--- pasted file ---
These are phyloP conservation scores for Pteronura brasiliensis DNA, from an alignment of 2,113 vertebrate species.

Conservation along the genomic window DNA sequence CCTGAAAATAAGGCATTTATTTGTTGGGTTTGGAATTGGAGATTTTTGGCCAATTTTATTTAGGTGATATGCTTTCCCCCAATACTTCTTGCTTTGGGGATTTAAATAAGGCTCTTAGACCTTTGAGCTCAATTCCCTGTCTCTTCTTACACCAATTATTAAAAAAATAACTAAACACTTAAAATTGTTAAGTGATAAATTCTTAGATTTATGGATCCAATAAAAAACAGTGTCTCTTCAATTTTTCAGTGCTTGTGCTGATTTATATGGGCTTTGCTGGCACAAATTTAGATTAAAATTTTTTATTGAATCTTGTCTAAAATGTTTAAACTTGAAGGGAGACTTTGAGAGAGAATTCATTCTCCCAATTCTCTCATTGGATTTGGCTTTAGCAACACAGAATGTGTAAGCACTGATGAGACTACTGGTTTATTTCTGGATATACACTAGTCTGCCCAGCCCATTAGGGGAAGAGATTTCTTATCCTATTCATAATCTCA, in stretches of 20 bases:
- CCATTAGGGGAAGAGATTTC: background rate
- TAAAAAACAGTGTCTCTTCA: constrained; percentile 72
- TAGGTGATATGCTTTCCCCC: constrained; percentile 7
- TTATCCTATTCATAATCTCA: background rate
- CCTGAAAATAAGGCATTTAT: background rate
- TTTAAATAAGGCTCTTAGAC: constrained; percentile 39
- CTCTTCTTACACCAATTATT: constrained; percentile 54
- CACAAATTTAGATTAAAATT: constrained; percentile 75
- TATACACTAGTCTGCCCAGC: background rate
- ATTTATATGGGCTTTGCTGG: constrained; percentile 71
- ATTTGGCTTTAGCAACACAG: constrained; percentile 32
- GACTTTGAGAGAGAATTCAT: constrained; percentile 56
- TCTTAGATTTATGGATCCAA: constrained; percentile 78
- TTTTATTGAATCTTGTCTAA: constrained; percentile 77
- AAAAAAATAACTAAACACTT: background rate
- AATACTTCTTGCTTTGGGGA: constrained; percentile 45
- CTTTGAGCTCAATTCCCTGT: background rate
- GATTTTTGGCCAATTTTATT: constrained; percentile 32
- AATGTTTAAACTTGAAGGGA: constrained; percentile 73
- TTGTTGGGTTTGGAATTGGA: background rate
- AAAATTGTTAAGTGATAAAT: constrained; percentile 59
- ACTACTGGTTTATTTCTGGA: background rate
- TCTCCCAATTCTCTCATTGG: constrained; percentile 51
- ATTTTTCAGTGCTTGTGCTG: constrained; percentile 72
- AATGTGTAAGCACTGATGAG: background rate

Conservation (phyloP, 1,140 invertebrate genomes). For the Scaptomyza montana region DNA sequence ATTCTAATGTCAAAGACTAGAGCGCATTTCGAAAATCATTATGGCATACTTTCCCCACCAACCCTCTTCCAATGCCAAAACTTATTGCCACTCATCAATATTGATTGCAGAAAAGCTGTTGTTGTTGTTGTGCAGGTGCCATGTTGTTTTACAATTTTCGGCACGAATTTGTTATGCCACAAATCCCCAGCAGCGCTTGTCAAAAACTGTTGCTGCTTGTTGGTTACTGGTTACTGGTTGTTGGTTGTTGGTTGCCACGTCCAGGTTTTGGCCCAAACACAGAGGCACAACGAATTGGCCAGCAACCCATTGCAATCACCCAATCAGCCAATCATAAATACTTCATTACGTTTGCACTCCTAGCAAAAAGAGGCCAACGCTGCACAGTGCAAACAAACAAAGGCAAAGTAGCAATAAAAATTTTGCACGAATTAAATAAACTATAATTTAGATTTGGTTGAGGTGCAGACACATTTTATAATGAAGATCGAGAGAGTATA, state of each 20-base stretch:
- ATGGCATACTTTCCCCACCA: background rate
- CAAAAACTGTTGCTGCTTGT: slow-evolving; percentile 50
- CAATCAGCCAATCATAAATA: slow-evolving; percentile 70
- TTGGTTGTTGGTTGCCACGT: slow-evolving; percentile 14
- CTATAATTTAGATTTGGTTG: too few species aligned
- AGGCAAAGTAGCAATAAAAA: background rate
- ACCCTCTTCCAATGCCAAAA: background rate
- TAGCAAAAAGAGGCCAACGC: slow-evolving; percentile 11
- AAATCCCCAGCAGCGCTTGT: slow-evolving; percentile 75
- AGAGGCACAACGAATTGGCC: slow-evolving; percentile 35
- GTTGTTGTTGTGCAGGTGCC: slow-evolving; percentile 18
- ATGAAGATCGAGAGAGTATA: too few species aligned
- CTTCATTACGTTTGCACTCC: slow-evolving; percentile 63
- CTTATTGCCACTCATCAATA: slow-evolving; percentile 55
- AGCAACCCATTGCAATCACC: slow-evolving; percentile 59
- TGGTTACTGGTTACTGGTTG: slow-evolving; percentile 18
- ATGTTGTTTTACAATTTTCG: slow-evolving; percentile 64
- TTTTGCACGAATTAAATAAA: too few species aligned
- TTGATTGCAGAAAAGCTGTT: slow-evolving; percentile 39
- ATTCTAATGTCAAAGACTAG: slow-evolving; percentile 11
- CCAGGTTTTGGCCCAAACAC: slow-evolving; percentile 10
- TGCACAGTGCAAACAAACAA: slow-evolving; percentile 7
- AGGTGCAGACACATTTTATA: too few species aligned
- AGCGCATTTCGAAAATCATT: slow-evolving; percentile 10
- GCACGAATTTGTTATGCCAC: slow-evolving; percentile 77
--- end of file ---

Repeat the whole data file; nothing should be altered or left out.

These are phyloP conservation scores for Pteronura brasiliensis DNA, from an alignment of 2,113 vertebrate species.

Conservation along the genomic window DNA sequence CCTGAAAATAAGGCATTTATTTGTTGGGTTTGGAATTGGAGATTTTTGGCCAATTTTATTTAGGTGATATGCTTTCCCCCAATACTTCTTGCTTTGGGGATTTAAATAAGGCTCTTAGACCTTTGAGCTCAATTCCCTGTCTCTTCTTACACCAATTATTAAAAAAATAACTAAACACTTAAAATTGTTAAGTGATAAATTCTTAGATTTATGGATCCAATAAAAAACAGTGTCTCTTCAATTTTTCAGTGCTTGTGCTGATTTATATGGGCTTTGCTGGCACAAATTTAGATTAAAATTTTTTATTGAATCTTGTCTAAAATGTTTAAACTTGAAGGGAGACTTTGAGAGAGAATTCATTCTCCCAATTCTCTCATTGGATTTGGCTTTAGCAACACAGAATGTGTAAGCACTGATGAGACTACTGGTTTATTTCTGGATATACACTAGTCTGCCCAGCCCATTAGGGGAAGAGATTTCTTATCCTATTCATAATCTCA, in stretches of 20 bases:
- CCATTAGGGGAAGAGATTTC: background rate
- TAAAAAACAGTGTCTCTTCA: constrained; percentile 72
- TAGGTGATATGCTTTCCCCC: constrained; percentile 7
- TTATCCTATTCATAATCTCA: background rate
- CCTGAAAATAAGGCATTTAT: background rate
- TTTAAATAAGGCTCTTAGAC: constrained; percentile 39
- CTCTTCTTACACCAATTATT: constrained; percentile 54
- CACAAATTTAGATTAAAATT: constrained; percentile 75
- TATACACTAGTCTGCCCAGC: background rate
- ATTTATATGGGCTTTGCTGG: constrained; percentile 71
- ATTTGGCTTTAGCAACACAG: constrained; percentile 32
- GACTTTGAGAGAGAATTCAT: constrained; percentile 56
- TCTTAGATTTATGGATCCAA: constrained; percentile 78
- TTTTATTGAATCTTGTCTAA: constrained; percentile 77
- AAAAAAATAACTAAACACTT: background rate
- AATACTTCTTGCTTTGGGGA: constrained; percentile 45
- CTTTGAGCTCAATTCCCTGT: background rate
- GATTTTTGGCCAATTTTATT: constrained; percentile 32
- AATGTTTAAACTTGAAGGGA: constrained; percentile 73
- TTGTTGGGTTTGGAATTGGA: background rate
- AAAATTGTTAAGTGATAAAT: constrained; percentile 59
- ACTACTGGTTTATTTCTGGA: background rate
- TCTCCCAATTCTCTCATTGG: constrained; percentile 51
- ATTTTTCAGTGCTTGTGCTG: constrained; percentile 72
- AATGTGTAAGCACTGATGAG: background rate

Conservation (phyloP, 1,140 invertebrate genomes). For the Scaptomyza montana region DNA sequence ATTCTAATGTCAAAGACTAGAGCGCATTTCGAAAATCATTATGGCATACTTTCCCCACCAACCCTCTTCCAATGCCAAAACTTATTGCCACTCATCAATATTGATTGCAGAAAAGCTGTTGTTGTTGTTGTGCAGGTGCCATGTTGTTTTACAATTTTCGGCACGAATTTGTTATGCCACAAATCCCCAGCAGCGCTTGTCAAAAACTGTTGCTGCTTGTTGGTTACTGGTTACTGGTTGTTGGTTGTTGGTTGCCACGTCCAGGTTTTGGCCCAAACACAGAGGCACAACGAATTGGCCAGCAACCCATTGCAATCACCCAATCAGCCAATCATAAATACTTCATTACGTTTGCACTCCTAGCAAAAAGAGGCCAACGCTGCACAGTGCAAACAAACAAAGGCAAAGTAGCAATAAAAATTTTGCACGAATTAAATAAACTATAATTTAGATTTGGTTGAGGTGCAGACACATTTTATAATGAAGATCGAGAGAGTATA, state of each 20-base stretch:
- ATGGCATACTTTCCCCACCA: background rate
- CAAAAACTGTTGCTGCTTGT: slow-evolving; percentile 50
- CAATCAGCCAATCATAAATA: slow-evolving; percentile 70
- TTGGTTGTTGGTTGCCACGT: slow-evolving; percentile 14
- CTATAATTTAGATTTGGTTG: too few species aligned
- AGGCAAAGTAGCAATAAAAA: background rate
- ACCCTCTTCCAATGCCAAAA: background rate
- TAGCAAAAAGAGGCCAACGC: slow-evolving; percentile 11
- AAATCCCCAGCAGCGCTTGT: slow-evolving; percentile 75
- AGAGGCACAACGAATTGGCC: slow-evolving; percentile 35
- GTTGTTGTTGTGCAGGTGCC: slow-evolving; percentile 18
- ATGAAGATCGAGAGAGTATA: too few species aligned
- CTTCATTACGTTTGCACTCC: slow-evolving; percentile 63
- CTTATTGCCACTCATCAATA: slow-evolving; percentile 55
- AGCAACCCATTGCAATCACC: slow-evolving; percentile 59
- TGGTTACTGGTTACTGGTTG: slow-evolving; percentile 18
- ATGTTGTTTTACAATTTTCG: slow-evolving; percentile 64
- TTTTGCACGAATTAAATAAA: too few species aligned
- TTGATTGCAGAAAAGCTGTT: slow-evolving; percentile 39
- ATTCTAATGTCAAAGACTAG: slow-evolving; percentile 11
- CCAGGTTTTGGCCCAAACAC: slow-evolving; percentile 10
- TGCACAGTGCAAACAAACAA: slow-evolving; percentile 7
- AGGTGCAGACACATTTTATA: too few species aligned
- AGCGCATTTCGAAAATCATT: slow-evolving; percentile 10
- GCACGAATTTGTTATGCCAC: slow-evolving; percentile 77